Robin’s Newsletter #259

4 June 2023. Volume 6, Issue 23
Kaspersky says it was compromised using zero-click iMessage exploit. Russia blames the NSA. Amazon settles Ring2 'lax privacy' case.
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This week

Kaspersky says it was compromised using iMessage zero-click exploit; Russia accuses NSA of compromising ‘thousands’ of devices

  • Kaspersky says that it was compromised by attackers using a zero-click exploit of Apple’s iMessage protocol. The company does not believe it was the sole target and has published some analysis, as well as giving it the name ‘Operation Triangulation’, a logo and talking about how they eventually detected the unusual behaviour using their own security products.
  • In a statement, Kaspersky said that the infection was not persistent (meaning reinfection using invisible iMessages was required each time the victim rebooted their phone) but that the campaign was, with infections dating from 2019 to present day.
  • Also this week Russia has accused Apple of colluding with NSA to infect thousands of iPhones used by Russian users and “with diplomatic missions and embassies in Russia”. Apple denied “[working] with any government to insert a backdoor into any Apple product”.
  • The indicators of compromise are believed to be similar; however, it’s unclear if the Kaspersky incident and Russian announcement are linked. An NSA spokesperson told Vice Motherboard, “We have nothing for you on this.”
  • The Record reports that the Russian government is in talks to acquire 2 million mobile phones running the domestic Aurora OS for use by state officials. I think this kind of ‘Digital Balkanisation’ makes the equities process — by which intelligence agencies weigh the value of keeping a vulnerability secret for espionage or cyber warfare purposes against the greater good — much simpler for Western agencies. Much like the encrypted phone services used almost exclusively by criminals, the target selection criteria, and potential fallout, becomes much easier to manage.

Amazon’s Ring division settles ‘dangerous access’ and ‘lax privacy’ case

  • Amazon’s Ring home security division has settled a case brought by the Federal Trade Commission (FTC) for $5.8 million. The FTC brought the case over the “dangerously overbroad access and lax attitude toward privacy and security”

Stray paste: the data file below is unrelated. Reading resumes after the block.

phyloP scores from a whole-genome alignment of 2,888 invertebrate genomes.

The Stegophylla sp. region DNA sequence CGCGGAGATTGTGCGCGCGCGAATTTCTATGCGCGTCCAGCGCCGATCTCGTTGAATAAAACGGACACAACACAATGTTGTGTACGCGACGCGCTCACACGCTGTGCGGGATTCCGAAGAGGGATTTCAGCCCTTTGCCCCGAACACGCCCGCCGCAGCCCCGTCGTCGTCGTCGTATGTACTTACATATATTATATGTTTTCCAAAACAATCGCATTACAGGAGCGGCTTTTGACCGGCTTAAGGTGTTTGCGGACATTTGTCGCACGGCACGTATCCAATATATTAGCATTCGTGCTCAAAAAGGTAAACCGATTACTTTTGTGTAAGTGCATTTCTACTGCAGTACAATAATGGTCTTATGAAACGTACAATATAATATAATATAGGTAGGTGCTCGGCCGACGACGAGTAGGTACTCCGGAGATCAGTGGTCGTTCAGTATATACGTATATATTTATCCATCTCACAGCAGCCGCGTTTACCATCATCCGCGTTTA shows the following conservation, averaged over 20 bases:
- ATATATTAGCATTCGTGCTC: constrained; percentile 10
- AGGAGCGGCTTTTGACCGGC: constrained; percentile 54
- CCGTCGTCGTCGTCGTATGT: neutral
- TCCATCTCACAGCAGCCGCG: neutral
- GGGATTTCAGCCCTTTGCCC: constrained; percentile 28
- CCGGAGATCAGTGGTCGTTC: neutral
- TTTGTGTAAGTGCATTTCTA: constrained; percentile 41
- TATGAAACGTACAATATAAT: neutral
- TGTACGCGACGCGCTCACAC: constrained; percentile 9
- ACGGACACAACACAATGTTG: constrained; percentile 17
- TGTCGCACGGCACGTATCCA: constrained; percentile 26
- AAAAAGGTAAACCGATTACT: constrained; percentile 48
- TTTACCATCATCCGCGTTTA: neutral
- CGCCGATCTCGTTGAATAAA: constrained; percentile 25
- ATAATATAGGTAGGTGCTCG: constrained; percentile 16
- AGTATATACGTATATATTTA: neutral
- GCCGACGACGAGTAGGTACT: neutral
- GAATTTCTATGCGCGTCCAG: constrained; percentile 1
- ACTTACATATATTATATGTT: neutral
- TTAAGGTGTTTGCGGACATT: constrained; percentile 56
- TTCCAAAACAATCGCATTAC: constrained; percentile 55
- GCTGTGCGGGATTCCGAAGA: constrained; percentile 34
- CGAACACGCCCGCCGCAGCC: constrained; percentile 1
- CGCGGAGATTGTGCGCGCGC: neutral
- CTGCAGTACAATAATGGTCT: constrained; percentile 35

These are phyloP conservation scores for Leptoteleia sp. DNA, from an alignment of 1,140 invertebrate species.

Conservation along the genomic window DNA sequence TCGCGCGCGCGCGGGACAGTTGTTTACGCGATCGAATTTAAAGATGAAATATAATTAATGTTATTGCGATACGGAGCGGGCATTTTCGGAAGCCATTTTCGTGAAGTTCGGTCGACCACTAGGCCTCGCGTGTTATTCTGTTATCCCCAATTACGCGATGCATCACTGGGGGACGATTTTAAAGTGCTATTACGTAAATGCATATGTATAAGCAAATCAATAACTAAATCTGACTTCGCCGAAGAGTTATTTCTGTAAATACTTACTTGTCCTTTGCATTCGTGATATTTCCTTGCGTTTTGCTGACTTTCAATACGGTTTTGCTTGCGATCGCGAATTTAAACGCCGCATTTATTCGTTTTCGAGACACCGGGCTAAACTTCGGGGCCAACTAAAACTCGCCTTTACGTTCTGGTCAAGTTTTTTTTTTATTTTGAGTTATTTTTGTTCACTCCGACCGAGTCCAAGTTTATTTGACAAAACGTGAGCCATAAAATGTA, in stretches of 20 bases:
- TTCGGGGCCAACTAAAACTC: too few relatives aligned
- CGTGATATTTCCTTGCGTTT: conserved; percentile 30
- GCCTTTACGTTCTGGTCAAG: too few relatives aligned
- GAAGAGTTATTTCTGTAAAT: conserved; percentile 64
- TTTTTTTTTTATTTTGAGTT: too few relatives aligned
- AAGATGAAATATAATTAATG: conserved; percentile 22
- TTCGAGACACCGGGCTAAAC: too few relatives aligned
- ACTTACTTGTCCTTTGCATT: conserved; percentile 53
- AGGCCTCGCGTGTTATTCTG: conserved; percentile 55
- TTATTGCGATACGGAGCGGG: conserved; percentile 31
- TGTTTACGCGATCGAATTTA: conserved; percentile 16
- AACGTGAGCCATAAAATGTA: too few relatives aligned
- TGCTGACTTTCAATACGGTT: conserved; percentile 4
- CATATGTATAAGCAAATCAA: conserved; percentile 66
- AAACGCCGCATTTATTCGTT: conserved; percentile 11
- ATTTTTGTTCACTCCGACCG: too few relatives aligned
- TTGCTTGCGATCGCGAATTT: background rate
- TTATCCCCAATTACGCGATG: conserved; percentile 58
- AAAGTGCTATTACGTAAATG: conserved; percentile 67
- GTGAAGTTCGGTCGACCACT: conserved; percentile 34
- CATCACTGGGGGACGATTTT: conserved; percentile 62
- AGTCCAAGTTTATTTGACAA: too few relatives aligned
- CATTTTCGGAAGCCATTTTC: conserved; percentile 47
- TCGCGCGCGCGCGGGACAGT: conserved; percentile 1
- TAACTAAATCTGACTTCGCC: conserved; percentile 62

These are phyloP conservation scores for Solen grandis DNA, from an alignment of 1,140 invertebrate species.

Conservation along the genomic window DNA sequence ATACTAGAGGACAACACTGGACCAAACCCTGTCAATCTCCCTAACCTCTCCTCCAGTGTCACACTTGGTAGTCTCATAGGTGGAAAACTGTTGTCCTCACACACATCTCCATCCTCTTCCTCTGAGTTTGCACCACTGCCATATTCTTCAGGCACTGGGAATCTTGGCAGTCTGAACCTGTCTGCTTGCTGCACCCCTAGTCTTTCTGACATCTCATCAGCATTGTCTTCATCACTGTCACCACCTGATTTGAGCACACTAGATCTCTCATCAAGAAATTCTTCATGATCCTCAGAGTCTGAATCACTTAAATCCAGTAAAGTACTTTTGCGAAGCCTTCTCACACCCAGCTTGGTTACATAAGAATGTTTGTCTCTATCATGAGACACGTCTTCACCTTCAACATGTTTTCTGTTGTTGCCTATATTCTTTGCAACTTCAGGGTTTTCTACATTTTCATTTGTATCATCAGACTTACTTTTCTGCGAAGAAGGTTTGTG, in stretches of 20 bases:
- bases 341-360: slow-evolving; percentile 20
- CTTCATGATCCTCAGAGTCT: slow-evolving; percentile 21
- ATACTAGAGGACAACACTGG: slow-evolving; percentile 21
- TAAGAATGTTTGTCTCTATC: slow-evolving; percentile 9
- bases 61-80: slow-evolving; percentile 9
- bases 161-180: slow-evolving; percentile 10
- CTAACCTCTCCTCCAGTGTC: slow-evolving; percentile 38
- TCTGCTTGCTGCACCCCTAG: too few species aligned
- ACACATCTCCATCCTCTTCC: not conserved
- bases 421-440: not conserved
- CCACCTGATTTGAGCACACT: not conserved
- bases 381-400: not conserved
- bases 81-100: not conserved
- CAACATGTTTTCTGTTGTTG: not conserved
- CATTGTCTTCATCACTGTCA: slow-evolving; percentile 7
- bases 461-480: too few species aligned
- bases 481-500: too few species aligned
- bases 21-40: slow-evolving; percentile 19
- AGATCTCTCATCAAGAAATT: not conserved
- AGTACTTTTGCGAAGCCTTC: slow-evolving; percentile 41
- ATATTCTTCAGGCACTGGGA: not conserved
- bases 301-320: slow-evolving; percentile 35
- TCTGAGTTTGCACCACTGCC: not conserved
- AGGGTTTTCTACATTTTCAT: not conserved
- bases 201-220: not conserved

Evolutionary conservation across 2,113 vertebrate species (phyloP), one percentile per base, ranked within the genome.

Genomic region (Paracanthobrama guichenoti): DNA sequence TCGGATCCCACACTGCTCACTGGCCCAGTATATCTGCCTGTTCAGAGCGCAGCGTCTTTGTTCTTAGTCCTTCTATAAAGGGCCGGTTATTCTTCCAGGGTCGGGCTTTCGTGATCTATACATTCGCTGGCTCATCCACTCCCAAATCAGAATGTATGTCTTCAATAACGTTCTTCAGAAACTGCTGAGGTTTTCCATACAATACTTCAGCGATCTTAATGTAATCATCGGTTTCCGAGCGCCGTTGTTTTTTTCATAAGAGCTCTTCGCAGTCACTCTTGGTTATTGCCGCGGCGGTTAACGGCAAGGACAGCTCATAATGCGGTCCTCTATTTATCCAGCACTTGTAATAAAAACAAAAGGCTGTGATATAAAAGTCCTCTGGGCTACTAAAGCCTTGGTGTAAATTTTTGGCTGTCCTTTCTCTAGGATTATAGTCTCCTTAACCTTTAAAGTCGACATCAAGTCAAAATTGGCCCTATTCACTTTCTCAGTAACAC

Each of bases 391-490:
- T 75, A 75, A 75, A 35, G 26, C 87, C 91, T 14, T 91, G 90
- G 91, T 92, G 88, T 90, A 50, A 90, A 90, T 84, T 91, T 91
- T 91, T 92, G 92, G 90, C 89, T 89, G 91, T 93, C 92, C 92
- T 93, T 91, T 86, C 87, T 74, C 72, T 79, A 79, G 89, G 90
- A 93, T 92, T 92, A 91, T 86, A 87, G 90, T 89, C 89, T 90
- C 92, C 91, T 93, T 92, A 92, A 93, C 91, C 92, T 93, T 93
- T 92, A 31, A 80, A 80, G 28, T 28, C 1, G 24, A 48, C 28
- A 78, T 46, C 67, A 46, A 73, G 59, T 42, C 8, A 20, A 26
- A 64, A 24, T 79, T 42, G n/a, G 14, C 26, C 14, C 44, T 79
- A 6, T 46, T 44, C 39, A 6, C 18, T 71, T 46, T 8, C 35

• Ring employees and contractors had widespread and unrestricted access to watch and download customers’ videos, even if they didn’t need access for their job. Sometimes the snooping continued for months without the firm detecting or stopping the behaviour.
  • Ring will establish a security programme and conduct regular assessments for the next 20 years in addition to the financial settlement.

On the government spyware industry

Interesting stats

$5.4 million in investigation and restoration costs, and  $12 million for new hardware and software at Suffolk County, New York, where a state of emergency has been in place for eight months following a ransomware attack in September 2022.

Other newsy bits / in brief

Thames Valley Police shared witness data with suspected criminals

  • The Information Commissioner has reprimanded the Thames Valley Police for releasing witness details to suspected criminals. In one case the witness had to move house though “the impact and risk to them remains high.” 
  • Police officers at the UK’s largest non-metropolitan force did not receive training around disclosing and redacting sensitive information. The force took no proactive steps to ensure officers were aware of their policies, instead pointing officers are a broader policy library as part of induction.

Patch. All. The. Things.

  • Firmware hundreds of Gigabyte motherboards can be subverted to act like a backdoor, according to research from Eclypsium. Whenever an affected computer restarts, the firmware function downloads and runs code without user interaction. The function is part of a system to download and update firmware, but the researchers found it had been implemented insecurely, could be abused like a hidden backdoor, and potentially be used to install malicious rootkits.

  • Barracuda Networks says that a vulnerability in its email security software was exploited by attackers since October 2022 who used it to install malware and steal sensitive data from customer’s IT environments. CVE-2023-2868, which was patched last month, and affects Barracuda Email Security Gateway through